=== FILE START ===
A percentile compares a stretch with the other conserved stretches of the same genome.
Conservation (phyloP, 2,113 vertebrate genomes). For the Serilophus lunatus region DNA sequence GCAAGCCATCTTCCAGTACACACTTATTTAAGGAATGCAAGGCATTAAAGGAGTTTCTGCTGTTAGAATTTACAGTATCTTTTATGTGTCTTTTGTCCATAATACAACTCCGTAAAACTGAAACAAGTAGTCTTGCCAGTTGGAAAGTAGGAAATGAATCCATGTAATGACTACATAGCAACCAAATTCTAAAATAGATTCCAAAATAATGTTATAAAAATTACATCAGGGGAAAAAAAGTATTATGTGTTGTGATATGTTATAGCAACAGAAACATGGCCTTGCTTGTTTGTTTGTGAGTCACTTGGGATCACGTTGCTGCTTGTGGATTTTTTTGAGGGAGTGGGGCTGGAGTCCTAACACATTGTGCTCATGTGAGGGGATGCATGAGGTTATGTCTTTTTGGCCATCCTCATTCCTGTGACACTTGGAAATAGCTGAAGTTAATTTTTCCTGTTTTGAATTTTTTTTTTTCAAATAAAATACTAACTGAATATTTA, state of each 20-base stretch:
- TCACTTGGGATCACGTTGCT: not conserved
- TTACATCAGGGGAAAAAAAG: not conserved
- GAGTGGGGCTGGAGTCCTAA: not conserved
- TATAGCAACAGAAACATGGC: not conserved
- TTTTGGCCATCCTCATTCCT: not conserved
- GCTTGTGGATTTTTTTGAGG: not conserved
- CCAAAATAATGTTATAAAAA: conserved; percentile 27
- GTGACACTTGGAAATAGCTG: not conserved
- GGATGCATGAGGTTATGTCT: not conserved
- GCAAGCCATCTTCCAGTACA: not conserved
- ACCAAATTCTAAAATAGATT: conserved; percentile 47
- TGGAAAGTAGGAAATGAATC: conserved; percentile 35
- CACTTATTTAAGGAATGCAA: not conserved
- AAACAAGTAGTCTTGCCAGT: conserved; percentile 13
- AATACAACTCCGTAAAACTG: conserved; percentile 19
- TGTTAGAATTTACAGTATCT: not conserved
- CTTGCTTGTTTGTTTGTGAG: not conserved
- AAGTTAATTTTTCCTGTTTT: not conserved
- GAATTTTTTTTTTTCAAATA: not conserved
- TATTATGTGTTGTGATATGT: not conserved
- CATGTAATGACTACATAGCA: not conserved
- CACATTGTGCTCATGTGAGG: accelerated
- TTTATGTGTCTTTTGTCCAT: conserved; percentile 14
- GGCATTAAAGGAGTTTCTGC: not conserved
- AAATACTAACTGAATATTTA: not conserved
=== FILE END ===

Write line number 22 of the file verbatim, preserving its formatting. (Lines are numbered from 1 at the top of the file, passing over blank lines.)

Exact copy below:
- TATTATGTGTTGTGATATGT: not conserved